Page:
TYPEFACES AND FONTS
For Your Web Site
by Joelle Steele
Being able to select from thousands of typefaces is great, but selecting the right ones for your website is another story entirely. Most people tend to select way too many typefaces for their websites, and all too often at least one of them is almost unreadable. So, here's a look at what typefaces are and how to select and use them on your website.
FONT VS. TYPEFACE
While the words "font" and "typeface" are used interchangeably these days, there is actually a difference. The typeface is the design itself, such as Arial, Times Roman, Galleria, Helvetica, Imago, etc. The font is the collection of variations within each typeface design, such as bold, italic, bold italic, and normal. But there can be many more. For example, the font collection for the Garamond typeface might include such variations as Garamond Bold, Garamond Narrow, Garamond Light, Garamond Small Caps, Garamond Italic, Garamond Wide, Garamond Extended, Garamond Bold Italic, etc. The number of font variations allows you to select a single typeface for your website — which makes for good design — and then use those variations to provide variety to your chosen typeface.
Serif and Sans-Serif
Typefaces are defined by whether they have small horizontal or curved lines at the tops or bottoms of the vertical lines in a letter. The ones with the lines are called "serif," and the ones without the lines are called "sans-serif" (sans is French meaning "without"). Arial and Helvetica are sans-serif, while Times Roman and Garamond are serif typefaces. The typeface Verdana is called a "humanist" typeface. There are other humanist typefaces, but Verdana comes loaded with most PCs and is the most widely-used typeface on the Internet — and with good reason: It was designed specifically to be read on a computer screen and is the most readable typeface, particularly for articles and large blocks of content. It has the clean lines of a sans-serif typeface with just a tiny bit of serif in its letters.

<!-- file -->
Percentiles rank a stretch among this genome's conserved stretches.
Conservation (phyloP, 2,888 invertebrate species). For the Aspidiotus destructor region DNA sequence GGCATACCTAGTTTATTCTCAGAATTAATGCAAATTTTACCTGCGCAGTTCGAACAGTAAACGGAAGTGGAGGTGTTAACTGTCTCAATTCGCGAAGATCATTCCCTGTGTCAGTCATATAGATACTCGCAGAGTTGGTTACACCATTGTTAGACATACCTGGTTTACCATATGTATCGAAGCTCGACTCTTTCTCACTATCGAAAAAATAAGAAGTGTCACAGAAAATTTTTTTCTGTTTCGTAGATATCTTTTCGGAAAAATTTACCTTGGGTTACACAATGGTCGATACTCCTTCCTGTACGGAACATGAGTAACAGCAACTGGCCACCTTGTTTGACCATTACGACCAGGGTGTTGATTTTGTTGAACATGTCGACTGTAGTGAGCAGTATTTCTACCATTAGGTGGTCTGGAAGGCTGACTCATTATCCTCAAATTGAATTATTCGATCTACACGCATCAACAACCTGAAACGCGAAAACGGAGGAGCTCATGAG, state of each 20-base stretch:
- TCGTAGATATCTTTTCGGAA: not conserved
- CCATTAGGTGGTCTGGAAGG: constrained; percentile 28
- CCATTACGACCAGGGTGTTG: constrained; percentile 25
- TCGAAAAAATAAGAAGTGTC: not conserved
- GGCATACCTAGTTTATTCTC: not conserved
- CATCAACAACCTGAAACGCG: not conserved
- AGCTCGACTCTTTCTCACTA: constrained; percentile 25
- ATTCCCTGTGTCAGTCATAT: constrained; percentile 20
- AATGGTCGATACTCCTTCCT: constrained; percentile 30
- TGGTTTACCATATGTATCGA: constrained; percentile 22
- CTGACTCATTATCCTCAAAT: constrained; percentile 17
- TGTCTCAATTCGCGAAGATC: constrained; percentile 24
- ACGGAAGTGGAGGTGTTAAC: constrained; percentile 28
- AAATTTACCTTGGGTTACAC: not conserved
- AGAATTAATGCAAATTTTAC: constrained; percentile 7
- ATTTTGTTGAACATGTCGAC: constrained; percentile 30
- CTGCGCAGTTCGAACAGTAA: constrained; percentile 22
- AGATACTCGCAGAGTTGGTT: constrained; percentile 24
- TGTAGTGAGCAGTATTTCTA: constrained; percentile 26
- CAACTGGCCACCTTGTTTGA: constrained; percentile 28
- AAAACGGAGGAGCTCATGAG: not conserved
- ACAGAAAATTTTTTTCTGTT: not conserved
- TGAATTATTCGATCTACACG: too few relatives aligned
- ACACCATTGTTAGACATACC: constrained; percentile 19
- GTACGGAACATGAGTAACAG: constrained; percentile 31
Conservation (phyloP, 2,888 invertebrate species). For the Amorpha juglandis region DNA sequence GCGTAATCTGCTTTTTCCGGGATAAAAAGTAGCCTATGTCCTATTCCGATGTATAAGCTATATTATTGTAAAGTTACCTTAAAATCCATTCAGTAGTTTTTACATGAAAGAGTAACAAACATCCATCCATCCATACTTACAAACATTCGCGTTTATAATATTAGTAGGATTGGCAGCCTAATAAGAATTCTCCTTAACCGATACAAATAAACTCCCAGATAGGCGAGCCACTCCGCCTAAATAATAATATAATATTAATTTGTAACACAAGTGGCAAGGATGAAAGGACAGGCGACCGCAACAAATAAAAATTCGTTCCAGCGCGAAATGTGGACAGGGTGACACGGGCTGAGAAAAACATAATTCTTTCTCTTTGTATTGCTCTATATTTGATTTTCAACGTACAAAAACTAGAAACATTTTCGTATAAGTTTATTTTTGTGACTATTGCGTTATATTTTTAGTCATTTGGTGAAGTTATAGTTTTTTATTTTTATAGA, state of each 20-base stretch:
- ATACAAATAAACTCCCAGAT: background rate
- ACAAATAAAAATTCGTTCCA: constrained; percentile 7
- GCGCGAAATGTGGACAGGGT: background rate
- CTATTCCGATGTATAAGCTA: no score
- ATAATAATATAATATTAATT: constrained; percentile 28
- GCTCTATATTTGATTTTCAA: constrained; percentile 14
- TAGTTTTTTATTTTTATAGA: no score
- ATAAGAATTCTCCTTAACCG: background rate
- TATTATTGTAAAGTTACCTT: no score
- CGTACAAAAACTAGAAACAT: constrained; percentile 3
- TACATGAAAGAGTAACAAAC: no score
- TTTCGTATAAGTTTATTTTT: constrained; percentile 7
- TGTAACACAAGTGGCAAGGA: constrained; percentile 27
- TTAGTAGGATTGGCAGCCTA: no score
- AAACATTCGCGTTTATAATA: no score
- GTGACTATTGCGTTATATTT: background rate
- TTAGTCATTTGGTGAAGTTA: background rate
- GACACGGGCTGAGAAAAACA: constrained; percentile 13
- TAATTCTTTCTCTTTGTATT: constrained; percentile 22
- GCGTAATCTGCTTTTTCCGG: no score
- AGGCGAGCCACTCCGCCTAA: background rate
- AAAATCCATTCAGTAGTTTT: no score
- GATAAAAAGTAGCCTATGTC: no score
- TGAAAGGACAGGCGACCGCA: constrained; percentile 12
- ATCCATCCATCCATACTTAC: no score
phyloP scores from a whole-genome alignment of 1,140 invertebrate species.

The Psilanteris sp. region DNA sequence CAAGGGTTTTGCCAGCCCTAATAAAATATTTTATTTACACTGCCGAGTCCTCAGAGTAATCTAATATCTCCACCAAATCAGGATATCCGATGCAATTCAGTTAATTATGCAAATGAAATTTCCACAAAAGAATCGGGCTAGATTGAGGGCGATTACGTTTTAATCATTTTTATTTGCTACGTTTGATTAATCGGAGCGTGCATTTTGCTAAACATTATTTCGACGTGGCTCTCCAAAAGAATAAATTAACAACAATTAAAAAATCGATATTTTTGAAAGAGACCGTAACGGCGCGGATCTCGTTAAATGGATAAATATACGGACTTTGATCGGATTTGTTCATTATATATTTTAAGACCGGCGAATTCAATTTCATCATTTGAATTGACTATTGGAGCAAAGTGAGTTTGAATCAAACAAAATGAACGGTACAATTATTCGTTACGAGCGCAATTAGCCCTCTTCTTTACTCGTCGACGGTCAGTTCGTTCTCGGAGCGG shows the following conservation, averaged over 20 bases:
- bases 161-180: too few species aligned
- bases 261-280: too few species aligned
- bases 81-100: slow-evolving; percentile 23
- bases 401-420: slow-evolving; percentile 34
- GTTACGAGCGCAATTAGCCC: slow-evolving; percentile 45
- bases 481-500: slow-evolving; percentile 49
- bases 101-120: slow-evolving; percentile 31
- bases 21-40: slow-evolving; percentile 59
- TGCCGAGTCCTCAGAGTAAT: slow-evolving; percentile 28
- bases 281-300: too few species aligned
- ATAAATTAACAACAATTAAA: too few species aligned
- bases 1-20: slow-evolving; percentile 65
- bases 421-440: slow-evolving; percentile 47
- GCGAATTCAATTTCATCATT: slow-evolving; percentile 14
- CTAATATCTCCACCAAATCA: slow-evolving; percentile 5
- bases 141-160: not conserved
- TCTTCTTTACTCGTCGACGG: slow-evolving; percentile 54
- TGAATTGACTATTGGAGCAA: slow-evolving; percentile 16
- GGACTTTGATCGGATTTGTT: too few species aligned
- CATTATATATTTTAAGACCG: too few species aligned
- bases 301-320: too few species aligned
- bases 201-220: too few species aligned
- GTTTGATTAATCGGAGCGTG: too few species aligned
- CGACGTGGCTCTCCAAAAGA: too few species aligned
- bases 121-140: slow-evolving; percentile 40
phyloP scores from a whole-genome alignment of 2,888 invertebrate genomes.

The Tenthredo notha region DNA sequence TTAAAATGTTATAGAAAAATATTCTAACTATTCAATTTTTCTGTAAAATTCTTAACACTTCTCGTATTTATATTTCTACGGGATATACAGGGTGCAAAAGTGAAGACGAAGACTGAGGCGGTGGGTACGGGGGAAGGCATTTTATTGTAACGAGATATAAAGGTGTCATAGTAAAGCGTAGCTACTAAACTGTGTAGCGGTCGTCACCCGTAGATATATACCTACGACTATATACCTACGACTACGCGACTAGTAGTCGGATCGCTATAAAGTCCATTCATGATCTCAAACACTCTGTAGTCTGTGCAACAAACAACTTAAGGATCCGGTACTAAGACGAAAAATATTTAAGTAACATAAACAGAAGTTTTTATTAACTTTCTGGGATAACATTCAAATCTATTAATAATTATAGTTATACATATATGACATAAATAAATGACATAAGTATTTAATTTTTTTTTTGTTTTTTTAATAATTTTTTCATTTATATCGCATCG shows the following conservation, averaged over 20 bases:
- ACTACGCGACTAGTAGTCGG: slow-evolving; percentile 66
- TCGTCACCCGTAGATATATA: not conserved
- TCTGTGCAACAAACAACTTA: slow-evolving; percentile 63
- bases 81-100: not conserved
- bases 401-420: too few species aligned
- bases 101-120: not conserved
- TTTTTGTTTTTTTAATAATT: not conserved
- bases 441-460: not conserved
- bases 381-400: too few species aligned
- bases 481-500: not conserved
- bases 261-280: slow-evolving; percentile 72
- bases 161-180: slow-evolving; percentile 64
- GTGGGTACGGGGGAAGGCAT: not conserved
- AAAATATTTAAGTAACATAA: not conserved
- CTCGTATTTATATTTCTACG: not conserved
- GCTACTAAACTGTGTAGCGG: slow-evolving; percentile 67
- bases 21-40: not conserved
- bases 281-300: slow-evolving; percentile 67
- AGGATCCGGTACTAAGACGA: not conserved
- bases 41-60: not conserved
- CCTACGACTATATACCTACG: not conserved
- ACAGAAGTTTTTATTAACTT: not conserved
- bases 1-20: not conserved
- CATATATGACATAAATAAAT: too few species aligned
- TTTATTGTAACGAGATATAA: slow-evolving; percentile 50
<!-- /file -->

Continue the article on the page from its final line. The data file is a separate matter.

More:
Typefaces are usually measured in "points," but in websites, typefaces are best designated in pixels (although ems and percent are also good choices in some cases). A 10pt typeface is roughly equivalent to 13px; 12pt is equal to 16px, 14pt to 19px, 16pt to 22px, etc. When you specify typeface sizes in your style sheets, remember NOT to put a space between the 13 and the px.
It may be tempting to want to use some beautiful old typefaces or some "fancy fonts" on your website. But, while many computer users have lots of typefaces loaded on their computers these days, there are still many others who do not, especially people using hand-held devices with limited storage capacity. In order for your typeface choices to show up on your website visitors' computers, they have to have your typefaces loaded on their systems. Since this might not always be possible, and since the results can be disastrous and completely unreadable if they do not, it is best to stick with some typefaces that are on almost every computer, such as Times Roman, Verdana, Trebuchet, or Arial. If you want to use some fancy fonts in banners or headlines, make the banner or headlines in a program such as Illustrator or Photoshop and then import them into your Web design software as graphic images in .gif or .jpg format. That is how you get around the problem of a visitor not having your chosen typefaces on their machine.
In general, and whenever in doubt, keep your website typesetting simple to ensure that the typefaces you use in your Web design will be both attractive and, most importantly, easy to read.
This article last updated: 09/27/2013.